You’ll want to set friendly terms for your limited partners if you are a first-time fund manager. Keep your fees around 1.25%-2.00%. You can raise your fees and shift your terms in your favor as you develop a track record of success.

Metrics and Reporting

When discussing your return projections with potential LPs, you’ll want to put them in context to help them understand their risks and tradeoffs. For example, due to the irregular timings of cash flows from LPs to fund managers and vice-versa, PE returns are measured differently than other asset classes with higher liquidity. Similarly, benchmarking PE investments against other asset classes is not a straightforward exercise.

Although the specific metrics you publish will depend on the nature of your fund, your reports should include the following metrics:

  • Net IRR: Net internal rate of return
  • TVPI: Total value to paid capital
  • MoIC: Multiples of invested capital
  • DPI: Distributions to paid capital
  • RVPI: Residual value to paid
  • Loss Ratio: The percentage of capital in deals realized below cost

Identify Your Target LPs

Identifying the right limited partners to reach your level of committed capital is a critical step in the fundraising process of a private equity firm. Once your attorney has drafted your offering memorandum, partnership terms, subscription agreement, and other documents, you can begin to identify LPs and fundraise actively. It is also important to have gathered feedback from trusted friends and contacts before venturing out and engaging with potential LPs.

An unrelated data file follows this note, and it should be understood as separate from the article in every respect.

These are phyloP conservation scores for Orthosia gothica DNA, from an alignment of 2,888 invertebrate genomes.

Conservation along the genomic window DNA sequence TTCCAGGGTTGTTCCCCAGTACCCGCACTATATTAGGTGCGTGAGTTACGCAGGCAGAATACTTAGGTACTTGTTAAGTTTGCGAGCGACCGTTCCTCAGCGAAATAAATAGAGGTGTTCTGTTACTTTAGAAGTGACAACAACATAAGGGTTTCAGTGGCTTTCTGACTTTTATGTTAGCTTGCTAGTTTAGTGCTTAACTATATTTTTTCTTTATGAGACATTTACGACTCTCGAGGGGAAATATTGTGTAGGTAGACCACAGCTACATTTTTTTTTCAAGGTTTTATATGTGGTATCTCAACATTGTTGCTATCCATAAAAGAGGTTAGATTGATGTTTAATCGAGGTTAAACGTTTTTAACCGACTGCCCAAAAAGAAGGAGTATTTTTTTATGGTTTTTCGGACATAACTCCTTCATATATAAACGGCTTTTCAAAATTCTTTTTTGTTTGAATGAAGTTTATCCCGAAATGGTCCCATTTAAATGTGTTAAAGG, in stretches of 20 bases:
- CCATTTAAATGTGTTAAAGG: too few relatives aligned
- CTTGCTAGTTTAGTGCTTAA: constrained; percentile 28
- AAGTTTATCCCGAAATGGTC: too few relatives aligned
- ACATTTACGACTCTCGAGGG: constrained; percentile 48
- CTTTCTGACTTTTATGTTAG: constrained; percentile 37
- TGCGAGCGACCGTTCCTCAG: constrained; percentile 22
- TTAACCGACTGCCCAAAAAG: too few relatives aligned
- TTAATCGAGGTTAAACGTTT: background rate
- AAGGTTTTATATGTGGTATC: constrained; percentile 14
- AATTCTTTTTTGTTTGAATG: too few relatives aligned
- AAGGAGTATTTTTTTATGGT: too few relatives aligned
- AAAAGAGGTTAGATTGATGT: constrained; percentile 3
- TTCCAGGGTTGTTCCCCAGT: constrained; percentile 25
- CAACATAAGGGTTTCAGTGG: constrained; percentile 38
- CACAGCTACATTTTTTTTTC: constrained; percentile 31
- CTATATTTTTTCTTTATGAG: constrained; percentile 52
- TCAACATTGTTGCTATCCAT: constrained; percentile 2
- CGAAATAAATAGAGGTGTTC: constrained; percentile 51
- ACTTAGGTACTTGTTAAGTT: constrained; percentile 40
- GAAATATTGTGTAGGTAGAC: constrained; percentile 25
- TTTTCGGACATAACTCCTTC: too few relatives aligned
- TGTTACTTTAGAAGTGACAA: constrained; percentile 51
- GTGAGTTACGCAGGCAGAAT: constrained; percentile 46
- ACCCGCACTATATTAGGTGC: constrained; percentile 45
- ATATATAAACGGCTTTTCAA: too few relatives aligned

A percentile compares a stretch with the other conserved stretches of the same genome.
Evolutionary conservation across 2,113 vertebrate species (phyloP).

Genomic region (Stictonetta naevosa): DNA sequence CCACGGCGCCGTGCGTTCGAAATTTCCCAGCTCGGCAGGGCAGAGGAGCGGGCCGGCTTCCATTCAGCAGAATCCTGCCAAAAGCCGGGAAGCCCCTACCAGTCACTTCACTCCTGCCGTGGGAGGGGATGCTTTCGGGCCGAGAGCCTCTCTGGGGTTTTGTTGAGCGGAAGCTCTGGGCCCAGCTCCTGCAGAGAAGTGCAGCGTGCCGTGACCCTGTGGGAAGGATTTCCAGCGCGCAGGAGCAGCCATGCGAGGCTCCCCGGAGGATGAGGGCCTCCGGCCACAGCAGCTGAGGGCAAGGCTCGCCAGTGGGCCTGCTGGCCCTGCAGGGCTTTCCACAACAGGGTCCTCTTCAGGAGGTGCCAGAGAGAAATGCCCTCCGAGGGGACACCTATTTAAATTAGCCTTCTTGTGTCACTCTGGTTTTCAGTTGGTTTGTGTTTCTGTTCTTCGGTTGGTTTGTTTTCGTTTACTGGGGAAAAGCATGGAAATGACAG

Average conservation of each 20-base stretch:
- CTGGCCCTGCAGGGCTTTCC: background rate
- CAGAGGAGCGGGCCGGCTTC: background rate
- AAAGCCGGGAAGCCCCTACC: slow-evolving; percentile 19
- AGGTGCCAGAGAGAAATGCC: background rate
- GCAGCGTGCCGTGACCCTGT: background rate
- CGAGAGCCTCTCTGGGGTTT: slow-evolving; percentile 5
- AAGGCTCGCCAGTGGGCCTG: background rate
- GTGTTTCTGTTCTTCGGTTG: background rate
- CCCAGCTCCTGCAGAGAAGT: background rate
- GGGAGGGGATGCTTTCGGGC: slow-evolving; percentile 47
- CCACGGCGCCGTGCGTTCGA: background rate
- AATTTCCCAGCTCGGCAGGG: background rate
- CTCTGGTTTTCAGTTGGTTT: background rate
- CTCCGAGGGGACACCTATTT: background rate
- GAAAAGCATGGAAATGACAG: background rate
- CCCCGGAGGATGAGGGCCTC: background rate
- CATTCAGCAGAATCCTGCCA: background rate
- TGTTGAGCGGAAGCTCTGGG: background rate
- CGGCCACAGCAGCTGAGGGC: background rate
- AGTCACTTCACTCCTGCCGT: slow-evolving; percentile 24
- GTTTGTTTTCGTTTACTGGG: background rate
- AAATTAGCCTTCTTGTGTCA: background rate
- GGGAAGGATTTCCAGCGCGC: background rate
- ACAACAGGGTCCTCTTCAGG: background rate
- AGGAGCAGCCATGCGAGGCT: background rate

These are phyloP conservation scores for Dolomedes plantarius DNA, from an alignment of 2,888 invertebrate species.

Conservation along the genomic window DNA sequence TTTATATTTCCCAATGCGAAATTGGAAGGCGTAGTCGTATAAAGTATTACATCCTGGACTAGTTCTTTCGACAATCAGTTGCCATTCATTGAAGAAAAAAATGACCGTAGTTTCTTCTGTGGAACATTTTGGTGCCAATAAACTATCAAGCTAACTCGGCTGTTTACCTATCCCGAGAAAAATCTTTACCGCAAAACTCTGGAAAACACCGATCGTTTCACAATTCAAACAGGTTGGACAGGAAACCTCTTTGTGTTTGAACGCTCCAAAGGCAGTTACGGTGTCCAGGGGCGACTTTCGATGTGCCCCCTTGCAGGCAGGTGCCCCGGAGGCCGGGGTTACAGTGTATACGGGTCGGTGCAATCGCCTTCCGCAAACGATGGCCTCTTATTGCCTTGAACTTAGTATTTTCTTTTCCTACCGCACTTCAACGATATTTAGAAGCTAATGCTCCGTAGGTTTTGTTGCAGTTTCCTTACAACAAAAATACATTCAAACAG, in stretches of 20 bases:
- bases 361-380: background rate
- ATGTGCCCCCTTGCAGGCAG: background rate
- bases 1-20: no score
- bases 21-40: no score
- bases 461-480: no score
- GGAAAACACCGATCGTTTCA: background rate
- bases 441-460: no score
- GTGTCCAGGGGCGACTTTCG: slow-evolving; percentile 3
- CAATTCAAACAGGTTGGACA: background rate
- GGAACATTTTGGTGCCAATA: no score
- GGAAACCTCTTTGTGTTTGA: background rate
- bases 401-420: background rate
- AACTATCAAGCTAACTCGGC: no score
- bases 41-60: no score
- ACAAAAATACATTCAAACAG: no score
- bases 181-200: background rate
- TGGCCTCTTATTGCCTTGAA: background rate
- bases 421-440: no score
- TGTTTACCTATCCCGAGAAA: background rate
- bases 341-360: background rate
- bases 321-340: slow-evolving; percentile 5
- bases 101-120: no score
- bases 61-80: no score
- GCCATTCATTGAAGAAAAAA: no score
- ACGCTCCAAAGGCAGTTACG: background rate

Before looking for potential investors, we recommend you and other GPs invest in your fund. New managers typically invest 1%-2% for their first fund. Fund managers not having any “skin in the game” can be a deal-breaking issue for some LPs.

Each investor you bring into your fund has its own goals, requirements, and concerns. On the one hand, you want a diverse group of partners, so unexpected dropouts don’t cripple you. On the other hand, you want LPs whose goals are similar enough so that everyone buys into the mission and strategy of the fund.